By edhat staff
The Carpinteria community came together to vocally opposed a proposed “Farm & Hospitality Experience” on Carpinteria’s bluffs.
The City of Carpinteria held a special public meeting on March 30 with the Carpinteria City Council, Planning Commission, and Architectural Review Board to review a new conceptual development project at 5885 Carpinteria Avenue.
The applicant for the self-titled “Carpinteria Farm & Hospitality Experience” is Carp Bluff, LLC., owned by Matthew Goodwin with Laurel Fisher-Perez of Suzanne Elledge Planning and Permitting Services as the principal planner.
Their proposed project is described as a regenerative farm, boutique hotel, residential units, restaurant, and other community-facing amenities on 28 acres between Carpinteria Ave and the Pacific Ocean. It would be separated at the southern edge by the existing railroad line.
The project states that 7 acres will be used as organic farmland to supply the onsite restaurant, farmstand, and hotel. An event space with a 200-person capacity will be used for community and hotel events. The hotel will include 99 rooms comprised of lodges, bungalows, and cabins as well as other amenities including a library, spa, mini theatre, gym, pool, and more. There will be 16 “workforce housing units” averaging 650 sf. each, a 5,590 sf. restaurant and bar, 6,000 sf. farm barn, and 4,100 sf. of flexible multi-purpose area.
Site Plan Concept (courtesy photo)
“Now, more than ever, we have become out of touch with the very things that feed our soul; nature, connectivity, community. This concept is a cultivation of these life forces… It is our goal that this project can serve as an example of truly sustainable development; one that creates a symbiotic relationship between environment, community and economy and lives lightly on the land,” the Carp Bluff concept review presentation states.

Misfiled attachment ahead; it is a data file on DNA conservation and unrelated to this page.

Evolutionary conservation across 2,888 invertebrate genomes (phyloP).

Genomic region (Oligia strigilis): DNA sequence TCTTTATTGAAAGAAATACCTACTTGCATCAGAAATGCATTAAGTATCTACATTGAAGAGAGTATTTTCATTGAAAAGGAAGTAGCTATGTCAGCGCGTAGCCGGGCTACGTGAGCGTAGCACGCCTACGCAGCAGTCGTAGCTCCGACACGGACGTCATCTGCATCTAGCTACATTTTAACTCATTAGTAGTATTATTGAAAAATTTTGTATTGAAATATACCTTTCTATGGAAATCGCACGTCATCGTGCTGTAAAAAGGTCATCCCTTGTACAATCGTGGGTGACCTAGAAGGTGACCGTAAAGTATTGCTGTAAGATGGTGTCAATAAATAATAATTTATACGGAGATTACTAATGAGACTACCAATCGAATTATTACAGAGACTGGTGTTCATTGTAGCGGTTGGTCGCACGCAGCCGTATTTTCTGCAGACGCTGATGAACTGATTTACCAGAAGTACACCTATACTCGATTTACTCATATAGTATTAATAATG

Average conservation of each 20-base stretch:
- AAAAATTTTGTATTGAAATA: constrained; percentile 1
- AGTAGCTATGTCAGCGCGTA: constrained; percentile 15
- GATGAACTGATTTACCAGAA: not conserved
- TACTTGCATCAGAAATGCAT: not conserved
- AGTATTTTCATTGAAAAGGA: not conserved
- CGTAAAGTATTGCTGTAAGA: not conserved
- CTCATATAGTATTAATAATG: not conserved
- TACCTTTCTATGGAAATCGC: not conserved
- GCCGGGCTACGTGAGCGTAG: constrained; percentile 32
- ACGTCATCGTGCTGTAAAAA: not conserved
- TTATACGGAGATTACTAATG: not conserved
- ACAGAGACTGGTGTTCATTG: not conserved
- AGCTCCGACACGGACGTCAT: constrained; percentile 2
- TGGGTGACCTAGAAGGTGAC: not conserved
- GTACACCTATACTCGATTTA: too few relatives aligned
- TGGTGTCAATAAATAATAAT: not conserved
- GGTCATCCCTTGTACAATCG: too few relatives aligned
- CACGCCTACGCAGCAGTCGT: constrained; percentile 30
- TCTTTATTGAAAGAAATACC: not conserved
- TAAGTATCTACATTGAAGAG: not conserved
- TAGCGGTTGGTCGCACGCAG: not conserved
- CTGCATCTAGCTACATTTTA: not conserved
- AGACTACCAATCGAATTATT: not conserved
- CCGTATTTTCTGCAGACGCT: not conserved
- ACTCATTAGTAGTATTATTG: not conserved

This stretch of bluffs has been privately owned for decades but is commonly used by locals to access the Seal Rookery. The developer proposed a 20-foot-wide, public multi-use trail, connected to Carpinteria Bluffs Nature Preserve trails and a second public harbor seal outlook, as well as public access to park on their property.
The special meeting drew a standing-room-only crowd who vocally opposed the development that spilled into more condemnation in online forums.
“I hope developers realize most Carpinterians don’t want any hotels of any kind being built. We are full. Redo the Palms. Redo Michael’s to the old omwegs and that’s about it,” one commenter posted in a Carpinteria Facebook group.
“I hope it doesn’t get approved, we have to protect our open sanctuaries,” another resident commented.
“Honestly, if you like this development idea why not just move to the OC? You can have your curated walk to the beach there. Leave Carp Country,” posted another.
A formal application is a next step for the developer followed by several reviews from the City of Carpinteri and the California Coastal Commission.